Cells and Materials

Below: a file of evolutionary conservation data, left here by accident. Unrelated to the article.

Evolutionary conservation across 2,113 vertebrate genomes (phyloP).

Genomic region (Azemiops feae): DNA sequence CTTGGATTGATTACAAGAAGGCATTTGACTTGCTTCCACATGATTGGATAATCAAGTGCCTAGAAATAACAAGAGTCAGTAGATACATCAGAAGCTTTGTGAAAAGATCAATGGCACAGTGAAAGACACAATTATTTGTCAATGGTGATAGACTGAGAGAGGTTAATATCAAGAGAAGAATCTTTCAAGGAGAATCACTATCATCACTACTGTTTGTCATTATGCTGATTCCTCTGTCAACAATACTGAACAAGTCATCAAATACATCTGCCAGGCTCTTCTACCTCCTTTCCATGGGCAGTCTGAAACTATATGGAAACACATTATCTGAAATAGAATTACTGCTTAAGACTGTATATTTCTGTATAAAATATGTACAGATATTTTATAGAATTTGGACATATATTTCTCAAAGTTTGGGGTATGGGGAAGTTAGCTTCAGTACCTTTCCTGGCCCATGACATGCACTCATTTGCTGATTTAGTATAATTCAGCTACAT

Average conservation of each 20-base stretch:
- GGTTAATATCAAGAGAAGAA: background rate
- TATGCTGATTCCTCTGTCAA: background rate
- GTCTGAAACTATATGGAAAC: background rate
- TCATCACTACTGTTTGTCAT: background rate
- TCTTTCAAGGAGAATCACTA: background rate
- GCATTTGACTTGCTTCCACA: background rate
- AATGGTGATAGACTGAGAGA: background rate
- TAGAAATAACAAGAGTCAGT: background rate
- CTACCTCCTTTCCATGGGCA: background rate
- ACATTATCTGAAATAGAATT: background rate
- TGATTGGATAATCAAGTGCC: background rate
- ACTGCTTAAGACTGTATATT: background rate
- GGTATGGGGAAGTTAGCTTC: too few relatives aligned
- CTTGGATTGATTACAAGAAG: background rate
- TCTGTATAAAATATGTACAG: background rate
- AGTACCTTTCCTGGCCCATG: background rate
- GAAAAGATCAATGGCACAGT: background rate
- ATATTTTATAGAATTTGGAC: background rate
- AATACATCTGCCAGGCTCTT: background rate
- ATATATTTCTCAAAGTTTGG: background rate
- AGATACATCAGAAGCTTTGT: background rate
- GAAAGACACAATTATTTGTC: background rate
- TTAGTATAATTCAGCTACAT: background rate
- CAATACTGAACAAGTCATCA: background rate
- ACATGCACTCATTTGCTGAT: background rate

Scanning electron microscopy (SEM) and energy dispersive X-ray microanalysis (EDS) have been used to quantify calcium deposition in bioprosthetic valves. To further characterize the calcification process as it pertains to allograft valve tissue, two models of tissue valve implantation were used. The first model used subcutaneous implantation of glutaraldehyde-preserved allogeneic aortic and pulmonary valve leaflets. The second model used syngeneic or allogeneic fresh aortic valve grafts implanted heterotopically into the abdominal aorta of recipient rats. Reference light microscopy was used to select sections for SEM and EDS. In the subcutaneous model, calcium content in both the pulmonary and aortic valves increased up to three weeks, followed by a plateau. The pulmonary leaflets showed greater calcium content than aortic leaflets. In the heterotopic implantation study, calcification occurred to a significantly greater degree in the allogeneic than in the syngeneic valves. This technique may be useful in analyzing the factors that contribute to deterioration of bioprosthetic and allograft valves.